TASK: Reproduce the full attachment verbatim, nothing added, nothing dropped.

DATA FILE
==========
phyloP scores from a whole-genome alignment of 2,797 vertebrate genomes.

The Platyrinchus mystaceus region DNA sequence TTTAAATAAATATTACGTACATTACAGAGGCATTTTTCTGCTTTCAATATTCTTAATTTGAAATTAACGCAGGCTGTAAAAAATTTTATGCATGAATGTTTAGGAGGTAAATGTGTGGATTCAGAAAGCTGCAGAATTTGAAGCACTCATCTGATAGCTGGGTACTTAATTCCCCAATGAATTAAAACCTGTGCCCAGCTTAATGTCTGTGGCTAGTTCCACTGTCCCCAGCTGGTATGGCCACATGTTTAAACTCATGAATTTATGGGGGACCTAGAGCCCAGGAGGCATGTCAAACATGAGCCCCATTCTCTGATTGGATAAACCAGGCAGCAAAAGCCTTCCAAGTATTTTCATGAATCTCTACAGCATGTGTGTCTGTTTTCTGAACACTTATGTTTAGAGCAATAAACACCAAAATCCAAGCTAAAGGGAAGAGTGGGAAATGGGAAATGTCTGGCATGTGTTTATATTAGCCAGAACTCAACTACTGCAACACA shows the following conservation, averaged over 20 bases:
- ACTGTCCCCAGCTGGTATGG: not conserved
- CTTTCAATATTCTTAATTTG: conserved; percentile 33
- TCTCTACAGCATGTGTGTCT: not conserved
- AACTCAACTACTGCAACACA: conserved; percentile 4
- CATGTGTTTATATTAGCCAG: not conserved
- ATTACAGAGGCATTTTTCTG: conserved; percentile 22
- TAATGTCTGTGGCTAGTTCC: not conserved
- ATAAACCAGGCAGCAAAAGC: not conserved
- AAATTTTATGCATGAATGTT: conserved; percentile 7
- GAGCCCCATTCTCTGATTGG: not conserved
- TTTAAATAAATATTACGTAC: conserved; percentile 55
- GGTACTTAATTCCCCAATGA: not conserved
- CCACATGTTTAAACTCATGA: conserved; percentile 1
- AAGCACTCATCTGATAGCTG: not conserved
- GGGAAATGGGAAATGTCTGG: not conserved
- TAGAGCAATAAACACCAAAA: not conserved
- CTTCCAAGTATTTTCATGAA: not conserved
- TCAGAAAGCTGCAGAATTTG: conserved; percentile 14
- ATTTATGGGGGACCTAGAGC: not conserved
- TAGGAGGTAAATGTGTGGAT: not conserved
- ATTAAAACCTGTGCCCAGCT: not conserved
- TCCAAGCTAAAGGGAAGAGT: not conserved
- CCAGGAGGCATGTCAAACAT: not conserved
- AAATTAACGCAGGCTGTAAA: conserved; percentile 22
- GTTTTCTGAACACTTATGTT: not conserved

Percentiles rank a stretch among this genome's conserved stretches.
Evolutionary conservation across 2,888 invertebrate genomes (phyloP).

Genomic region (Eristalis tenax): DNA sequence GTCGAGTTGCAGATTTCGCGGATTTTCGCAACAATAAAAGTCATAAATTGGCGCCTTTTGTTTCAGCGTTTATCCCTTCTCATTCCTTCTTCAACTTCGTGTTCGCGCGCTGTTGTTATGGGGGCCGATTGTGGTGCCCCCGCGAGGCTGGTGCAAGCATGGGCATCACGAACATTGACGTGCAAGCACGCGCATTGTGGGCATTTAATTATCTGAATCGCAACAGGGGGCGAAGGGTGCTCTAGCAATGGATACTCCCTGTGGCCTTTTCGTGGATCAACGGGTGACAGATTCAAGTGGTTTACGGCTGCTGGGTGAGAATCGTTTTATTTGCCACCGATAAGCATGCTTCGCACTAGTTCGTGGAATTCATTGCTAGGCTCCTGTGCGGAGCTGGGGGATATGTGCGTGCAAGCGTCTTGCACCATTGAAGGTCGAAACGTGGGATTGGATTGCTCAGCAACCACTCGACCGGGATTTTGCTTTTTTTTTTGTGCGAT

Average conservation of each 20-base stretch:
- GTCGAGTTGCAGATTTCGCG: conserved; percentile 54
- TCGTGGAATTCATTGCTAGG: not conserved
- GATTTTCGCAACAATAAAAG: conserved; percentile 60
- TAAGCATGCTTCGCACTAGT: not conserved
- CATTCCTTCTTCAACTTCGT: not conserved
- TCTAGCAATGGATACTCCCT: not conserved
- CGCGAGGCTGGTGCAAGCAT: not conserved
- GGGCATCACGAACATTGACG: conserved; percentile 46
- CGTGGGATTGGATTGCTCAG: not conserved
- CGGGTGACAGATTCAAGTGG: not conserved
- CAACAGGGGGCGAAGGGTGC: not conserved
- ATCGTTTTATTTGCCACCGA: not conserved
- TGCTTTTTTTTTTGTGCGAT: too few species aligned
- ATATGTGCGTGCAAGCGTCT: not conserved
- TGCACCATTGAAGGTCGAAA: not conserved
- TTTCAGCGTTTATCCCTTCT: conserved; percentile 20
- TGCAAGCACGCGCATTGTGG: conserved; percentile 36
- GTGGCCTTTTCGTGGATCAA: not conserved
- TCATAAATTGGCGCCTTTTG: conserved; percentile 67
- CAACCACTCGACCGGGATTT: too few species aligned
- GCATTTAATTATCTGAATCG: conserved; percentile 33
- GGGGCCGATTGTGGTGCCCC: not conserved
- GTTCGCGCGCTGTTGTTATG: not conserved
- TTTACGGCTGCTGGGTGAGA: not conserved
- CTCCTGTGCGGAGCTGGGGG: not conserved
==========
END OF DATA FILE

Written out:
phyloP scores from a whole-genome alignment of 2,797 vertebrate genomes.

The Platyrinchus mystaceus region DNA sequence TTTAAATAAATATTACGTACATTACAGAGGCATTTTTCTGCTTTCAATATTCTTAATTTGAAATTAACGCAGGCTGTAAAAAATTTTATGCATGAATGTTTAGGAGGTAAATGTGTGGATTCAGAAAGCTGCAGAATTTGAAGCACTCATCTGATAGCTGGGTACTTAATTCCCCAATGAATTAAAACCTGTGCCCAGCTTAATGTCTGTGGCTAGTTCCACTGTCCCCAGCTGGTATGGCCACATGTTTAAACTCATGAATTTATGGGGGACCTAGAGCCCAGGAGGCATGTCAAACATGAGCCCCATTCTCTGATTGGATAAACCAGGCAGCAAAAGCCTTCCAAGTATTTTCATGAATCTCTACAGCATGTGTGTCTGTTTTCTGAACACTTATGTTTAGAGCAATAAACACCAAAATCCAAGCTAAAGGGAAGAGTGGGAAATGGGAAATGTCTGGCATGTGTTTATATTAGCCAGAACTCAACTACTGCAACACA shows the following conservation, averaged over 20 bases:
- ACTGTCCCCAGCTGGTATGG: not conserved
- CTTTCAATATTCTTAATTTG: conserved; percentile 33
- TCTCTACAGCATGTGTGTCT: not conserved
- AACTCAACTACTGCAACACA: conserved; percentile 4
- CATGTGTTTATATTAGCCAG: not conserved
- ATTACAGAGGCATTTTTCTG: conserved; percentile 22
- TAATGTCTGTGGCTAGTTCC: not conserved
- ATAAACCAGGCAGCAAAAGC: not conserved
- AAATTTTATGCATGAATGTT: conserved; percentile 7
- GAGCCCCATTCTCTGATTGG: not conserved
- TTTAAATAAATATTACGTAC: conserved; percentile 55
- GGTACTTAATTCCCCAATGA: not conserved
- CCACATGTTTAAACTCATGA: conserved; percentile 1
- AAGCACTCATCTGATAGCTG: not conserved
- GGGAAATGGGAAATGTCTGG: not conserved
- TAGAGCAATAAACACCAAAA: not conserved
- CTTCCAAGTATTTTCATGAA: not conserved
- TCAGAAAGCTGCAGAATTTG: conserved; percentile 14
- ATTTATGGGGGACCTAGAGC: not conserved
- TAGGAGGTAAATGTGTGGAT: not conserved
- ATTAAAACCTGTGCCCAGCT: not conserved
- TCCAAGCTAAAGGGAAGAGT: not conserved
- CCAGGAGGCATGTCAAACAT: not conserved
- AAATTAACGCAGGCTGTAAA: conserved; percentile 22
- GTTTTCTGAACACTTATGTT: not conserved

Percentiles rank a stretch among this genome's conserved stretches.
Evolutionary conservation across 2,888 invertebrate genomes (phyloP).

Genomic region (Eristalis tenax): DNA sequence GTCGAGTTGCAGATTTCGCGGATTTTCGCAACAATAAAAGTCATAAATTGGCGCCTTTTGTTTCAGCGTTTATCCCTTCTCATTCCTTCTTCAACTTCGTGTTCGCGCGCTGTTGTTATGGGGGCCGATTGTGGTGCCCCCGCGAGGCTGGTGCAAGCATGGGCATCACGAACATTGACGTGCAAGCACGCGCATTGTGGGCATTTAATTATCTGAATCGCAACAGGGGGCGAAGGGTGCTCTAGCAATGGATACTCCCTGTGGCCTTTTCGTGGATCAACGGGTGACAGATTCAAGTGGTTTACGGCTGCTGGGTGAGAATCGTTTTATTTGCCACCGATAAGCATGCTTCGCACTAGTTCGTGGAATTCATTGCTAGGCTCCTGTGCGGAGCTGGGGGATATGTGCGTGCAAGCGTCTTGCACCATTGAAGGTCGAAACGTGGGATTGGATTGCTCAGCAACCACTCGACCGGGATTTTGCTTTTTTTTTTGTGCGAT

Average conservation of each 20-base stretch:
- GTCGAGTTGCAGATTTCGCG: conserved; percentile 54
- TCGTGGAATTCATTGCTAGG: not conserved
- GATTTTCGCAACAATAAAAG: conserved; percentile 60
- TAAGCATGCTTCGCACTAGT: not conserved
- CATTCCTTCTTCAACTTCGT: not conserved
- TCTAGCAATGGATACTCCCT: not conserved
- CGCGAGGCTGGTGCAAGCAT: not conserved
- GGGCATCACGAACATTGACG: conserved; percentile 46
- CGTGGGATTGGATTGCTCAG: not conserved
- CGGGTGACAGATTCAAGTGG: not conserved
- CAACAGGGGGCGAAGGGTGC: not conserved
- ATCGTTTTATTTGCCACCGA: not conserved
- TGCTTTTTTTTTTGTGCGAT: too few species aligned
- ATATGTGCGTGCAAGCGTCT: not conserved
- TGCACCATTGAAGGTCGAAA: not conserved
- TTTCAGCGTTTATCCCTTCT: conserved; percentile 20
- TGCAAGCACGCGCATTGTGG: conserved; percentile 36
- GTGGCCTTTTCGTGGATCAA: not conserved
- TCATAAATTGGCGCCTTTTG: conserved; percentile 67
- CAACCACTCGACCGGGATTT: too few species aligned
- GCATTTAATTATCTGAATCG: conserved; percentile 33
- GGGGCCGATTGTGGTGCCCC: not conserved
- GTTCGCGCGCTGTTGTTATG: not conserved
- TTTACGGCTGCTGGGTGAGA: not conserved
- CTCCTGTGCGGAGCTGGGGG: not conserved